The bottom line is that any player moving quickly on the opponent's time is actually giving the opponent a big handicap that negates that player's time advantage. It's a big advantage to have a lot more time, but not if you don't use it.

As I mentioned earlier, there are exceptions: two clear cases where making a move (or moves) quickly when your opponent is in time pressure is very wise.

The first is if you have a forced move, or a move that you can quickly calculate is clearly best. If you are sure about your move, then your opponent can likely be sure also, and playing too slowly on that move allows the opponent to assume your move with almost perfect efficiency, giving him more time to calculate a good reply than he could if you had made it once you realized it was clearly best or forced. Just because your move is clearly best does not mean the reply to it is easy, so giving the opponent more time to find such a reply is clearly illogical.

The other time playing quickly in the opponent's time trouble even though you have lots of time is if your position is otherwise resignable, but you are playing on only due to the shortness of the opponent's time. When your position is resignable, a random game is much more helpful to the player who is losing. Allowing your opponent to think in such a good position, even inefficiently on your time, will allow him a greater probability of finding at least safe, reasonable moves, which is all he needs. Although your chances of blundering skyrocket when you play fast too, the risk-reward ratio swings greatly in your favor since you are lost anyway, and it is the opponent that has everything to lose when both players move quickly. So, if you are playing on instead of resigning when the opponent is short on time, stop keeping score (if OTB, when you are allowed to stop keeping score when either side has less than 5 minutes left), and blitz out the remainder of the game. You've got little to lose.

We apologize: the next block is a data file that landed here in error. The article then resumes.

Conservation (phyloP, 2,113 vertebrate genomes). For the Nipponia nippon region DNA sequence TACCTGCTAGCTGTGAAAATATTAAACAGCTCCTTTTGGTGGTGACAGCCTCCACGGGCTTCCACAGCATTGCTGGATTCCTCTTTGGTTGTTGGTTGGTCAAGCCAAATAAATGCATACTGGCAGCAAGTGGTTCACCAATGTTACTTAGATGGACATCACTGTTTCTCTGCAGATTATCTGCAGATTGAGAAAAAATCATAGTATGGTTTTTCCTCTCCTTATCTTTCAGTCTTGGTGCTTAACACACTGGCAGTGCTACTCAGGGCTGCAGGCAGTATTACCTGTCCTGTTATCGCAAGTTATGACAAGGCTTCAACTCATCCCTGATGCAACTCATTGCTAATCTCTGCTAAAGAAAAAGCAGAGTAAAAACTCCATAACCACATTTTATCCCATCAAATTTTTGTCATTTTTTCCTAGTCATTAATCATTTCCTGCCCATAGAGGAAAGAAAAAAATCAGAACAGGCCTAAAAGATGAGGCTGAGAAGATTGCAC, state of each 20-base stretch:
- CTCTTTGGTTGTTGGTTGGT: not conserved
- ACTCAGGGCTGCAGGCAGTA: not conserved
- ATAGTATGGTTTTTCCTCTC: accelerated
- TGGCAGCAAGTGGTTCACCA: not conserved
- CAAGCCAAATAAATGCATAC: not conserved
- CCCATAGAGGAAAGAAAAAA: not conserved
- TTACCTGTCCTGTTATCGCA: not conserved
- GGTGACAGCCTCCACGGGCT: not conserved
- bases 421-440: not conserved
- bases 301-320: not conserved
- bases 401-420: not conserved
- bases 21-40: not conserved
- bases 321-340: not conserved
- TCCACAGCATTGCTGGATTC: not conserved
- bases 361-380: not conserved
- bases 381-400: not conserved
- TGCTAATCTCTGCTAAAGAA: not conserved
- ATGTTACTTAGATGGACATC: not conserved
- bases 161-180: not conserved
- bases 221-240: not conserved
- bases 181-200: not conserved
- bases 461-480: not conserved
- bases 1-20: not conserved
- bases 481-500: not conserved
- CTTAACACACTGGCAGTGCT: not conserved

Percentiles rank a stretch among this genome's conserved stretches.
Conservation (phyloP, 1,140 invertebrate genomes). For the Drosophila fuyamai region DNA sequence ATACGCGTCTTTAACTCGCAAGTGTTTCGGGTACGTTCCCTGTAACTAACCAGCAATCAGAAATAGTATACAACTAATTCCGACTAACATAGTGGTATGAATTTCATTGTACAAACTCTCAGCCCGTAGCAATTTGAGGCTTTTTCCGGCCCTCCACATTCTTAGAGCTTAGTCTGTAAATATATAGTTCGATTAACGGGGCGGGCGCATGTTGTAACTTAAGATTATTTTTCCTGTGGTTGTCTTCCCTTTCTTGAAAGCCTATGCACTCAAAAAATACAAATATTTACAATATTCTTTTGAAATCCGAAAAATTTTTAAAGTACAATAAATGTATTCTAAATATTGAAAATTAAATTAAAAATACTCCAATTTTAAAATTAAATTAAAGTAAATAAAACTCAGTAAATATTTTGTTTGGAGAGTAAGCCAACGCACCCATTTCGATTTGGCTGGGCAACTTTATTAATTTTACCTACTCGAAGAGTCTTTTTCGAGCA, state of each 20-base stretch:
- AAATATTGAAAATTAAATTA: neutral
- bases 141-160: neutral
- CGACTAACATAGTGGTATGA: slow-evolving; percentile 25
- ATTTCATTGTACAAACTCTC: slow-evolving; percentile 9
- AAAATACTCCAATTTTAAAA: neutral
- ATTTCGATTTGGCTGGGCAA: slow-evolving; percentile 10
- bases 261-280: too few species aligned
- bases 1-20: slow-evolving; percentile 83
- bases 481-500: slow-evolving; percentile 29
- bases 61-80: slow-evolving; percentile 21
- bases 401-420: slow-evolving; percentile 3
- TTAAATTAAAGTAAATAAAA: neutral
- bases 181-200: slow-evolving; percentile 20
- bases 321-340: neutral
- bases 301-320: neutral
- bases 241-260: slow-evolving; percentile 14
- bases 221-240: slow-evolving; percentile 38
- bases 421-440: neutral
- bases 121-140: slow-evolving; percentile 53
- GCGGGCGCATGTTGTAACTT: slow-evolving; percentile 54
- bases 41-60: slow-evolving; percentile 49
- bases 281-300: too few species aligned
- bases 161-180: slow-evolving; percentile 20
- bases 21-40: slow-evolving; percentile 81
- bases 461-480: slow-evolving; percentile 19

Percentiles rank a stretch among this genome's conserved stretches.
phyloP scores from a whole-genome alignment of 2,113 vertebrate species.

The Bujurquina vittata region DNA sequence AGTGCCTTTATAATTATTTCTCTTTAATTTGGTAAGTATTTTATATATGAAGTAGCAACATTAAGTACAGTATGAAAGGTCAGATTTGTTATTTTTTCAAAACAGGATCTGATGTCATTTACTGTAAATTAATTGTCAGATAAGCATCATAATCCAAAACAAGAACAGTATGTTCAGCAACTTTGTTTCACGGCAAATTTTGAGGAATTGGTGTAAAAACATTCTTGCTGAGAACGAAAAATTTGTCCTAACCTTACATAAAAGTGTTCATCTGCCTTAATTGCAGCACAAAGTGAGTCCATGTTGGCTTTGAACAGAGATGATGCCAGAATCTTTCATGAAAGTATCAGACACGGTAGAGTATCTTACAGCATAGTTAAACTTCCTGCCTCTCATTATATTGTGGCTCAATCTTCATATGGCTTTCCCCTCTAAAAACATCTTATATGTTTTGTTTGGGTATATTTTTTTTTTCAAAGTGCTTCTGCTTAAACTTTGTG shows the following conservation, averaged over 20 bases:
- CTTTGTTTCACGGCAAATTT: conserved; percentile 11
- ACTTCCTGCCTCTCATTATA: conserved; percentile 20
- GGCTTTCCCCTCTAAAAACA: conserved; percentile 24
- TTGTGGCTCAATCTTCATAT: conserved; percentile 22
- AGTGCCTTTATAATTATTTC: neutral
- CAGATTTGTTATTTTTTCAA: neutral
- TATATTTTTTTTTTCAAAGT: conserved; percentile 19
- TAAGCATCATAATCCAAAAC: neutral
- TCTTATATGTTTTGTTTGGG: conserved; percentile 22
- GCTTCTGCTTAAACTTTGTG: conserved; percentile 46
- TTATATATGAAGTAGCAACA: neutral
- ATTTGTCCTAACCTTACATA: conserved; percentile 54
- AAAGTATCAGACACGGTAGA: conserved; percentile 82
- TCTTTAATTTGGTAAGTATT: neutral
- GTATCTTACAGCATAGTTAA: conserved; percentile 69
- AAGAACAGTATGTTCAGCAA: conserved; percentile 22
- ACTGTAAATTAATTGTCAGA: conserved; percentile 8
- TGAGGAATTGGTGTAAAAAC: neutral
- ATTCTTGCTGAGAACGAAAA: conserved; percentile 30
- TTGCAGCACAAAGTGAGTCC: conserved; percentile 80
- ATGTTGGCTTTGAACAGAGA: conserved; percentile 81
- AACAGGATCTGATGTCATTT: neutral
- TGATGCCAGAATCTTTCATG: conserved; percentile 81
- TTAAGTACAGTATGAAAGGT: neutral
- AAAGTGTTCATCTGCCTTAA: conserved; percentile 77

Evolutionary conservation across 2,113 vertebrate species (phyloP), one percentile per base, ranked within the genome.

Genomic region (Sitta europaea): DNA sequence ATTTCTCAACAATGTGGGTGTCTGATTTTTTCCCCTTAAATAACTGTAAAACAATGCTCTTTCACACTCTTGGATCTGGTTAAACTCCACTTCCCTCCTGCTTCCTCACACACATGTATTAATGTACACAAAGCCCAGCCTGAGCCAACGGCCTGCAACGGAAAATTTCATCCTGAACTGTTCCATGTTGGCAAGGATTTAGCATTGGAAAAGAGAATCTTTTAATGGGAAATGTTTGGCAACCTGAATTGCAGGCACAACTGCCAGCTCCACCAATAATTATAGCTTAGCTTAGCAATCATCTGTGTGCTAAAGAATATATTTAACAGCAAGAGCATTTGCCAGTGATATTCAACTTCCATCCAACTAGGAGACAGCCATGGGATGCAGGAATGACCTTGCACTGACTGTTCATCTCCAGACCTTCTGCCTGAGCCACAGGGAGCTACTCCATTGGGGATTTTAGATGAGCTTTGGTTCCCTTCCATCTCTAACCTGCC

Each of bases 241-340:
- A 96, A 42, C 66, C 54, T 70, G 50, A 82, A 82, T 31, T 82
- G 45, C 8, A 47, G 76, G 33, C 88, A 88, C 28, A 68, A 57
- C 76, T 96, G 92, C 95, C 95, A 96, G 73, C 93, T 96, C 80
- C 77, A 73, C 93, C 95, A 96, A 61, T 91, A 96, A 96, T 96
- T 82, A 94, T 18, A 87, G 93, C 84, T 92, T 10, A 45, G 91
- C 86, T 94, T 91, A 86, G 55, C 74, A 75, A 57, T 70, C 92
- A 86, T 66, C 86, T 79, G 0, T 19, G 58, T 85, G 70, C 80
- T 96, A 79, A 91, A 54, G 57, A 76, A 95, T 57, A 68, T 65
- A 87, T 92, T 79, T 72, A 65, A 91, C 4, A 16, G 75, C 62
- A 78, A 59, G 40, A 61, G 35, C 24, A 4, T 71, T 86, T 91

But otherwise, when you have a big time advantage and the opponent is short on time, use your advantage wisely. If you don't believe me, set up a long series of games with a friend rated near your level with 20-2 odds (no increment) and see if taking almost all your 20 minutes is more helpful than also taking 2 and leaving yourself about 18 (or slightly fewer) minutes each game.

PS: in today's annotations to the Ivanchuk-Aronian game in the 3rd round of the London 2013 Candidates, it states:

"31.c4 At this point, the times left for both players were five SECONDS for White, and 40 minutes for Black. Rb6 In blitz and bullet games it is not unheard of to play nonsense moves to simply kill the opponent's time, and this rook sacrifice might seem like that, but it is actually the best move, and Aronian spent nearly five minutes before playing it. "

Note the annotator said in blitz and bullet games it is not unheard of to play nonsense (fast) moves, not serious games. And, despite Ivanchuk only having 5 seconds left to make 10 moves, his opponent, Aronian, properly played slowly and took 5 minutes for his move! Smile

PPS: In round 4 of the Candidates Grischuk got in time trouble against Carlsen. But on most moves, Carlsen took his time (and won), which made sense since on most moves he had several intriguing alternatives. In Susan Polgar's blog, the Pete Doggers' report on this game noted "It was just impossible to reach the time control without making mistakes, and Carlsen profited from these mistakes by not paying attention to his opponent’s time trouble too much."

BTW, I have seen strong players take fpawn's suggestion about "storing" 2-4 moves (see his interesting comment) with success. It's not so easy, and perhaps a little dangerous, for inexperienced players to try Michael's suggestion, but it does have some advantages if you are very careful in attempting to do so. Thanks for the comment, Michael! Always glad to hear from you.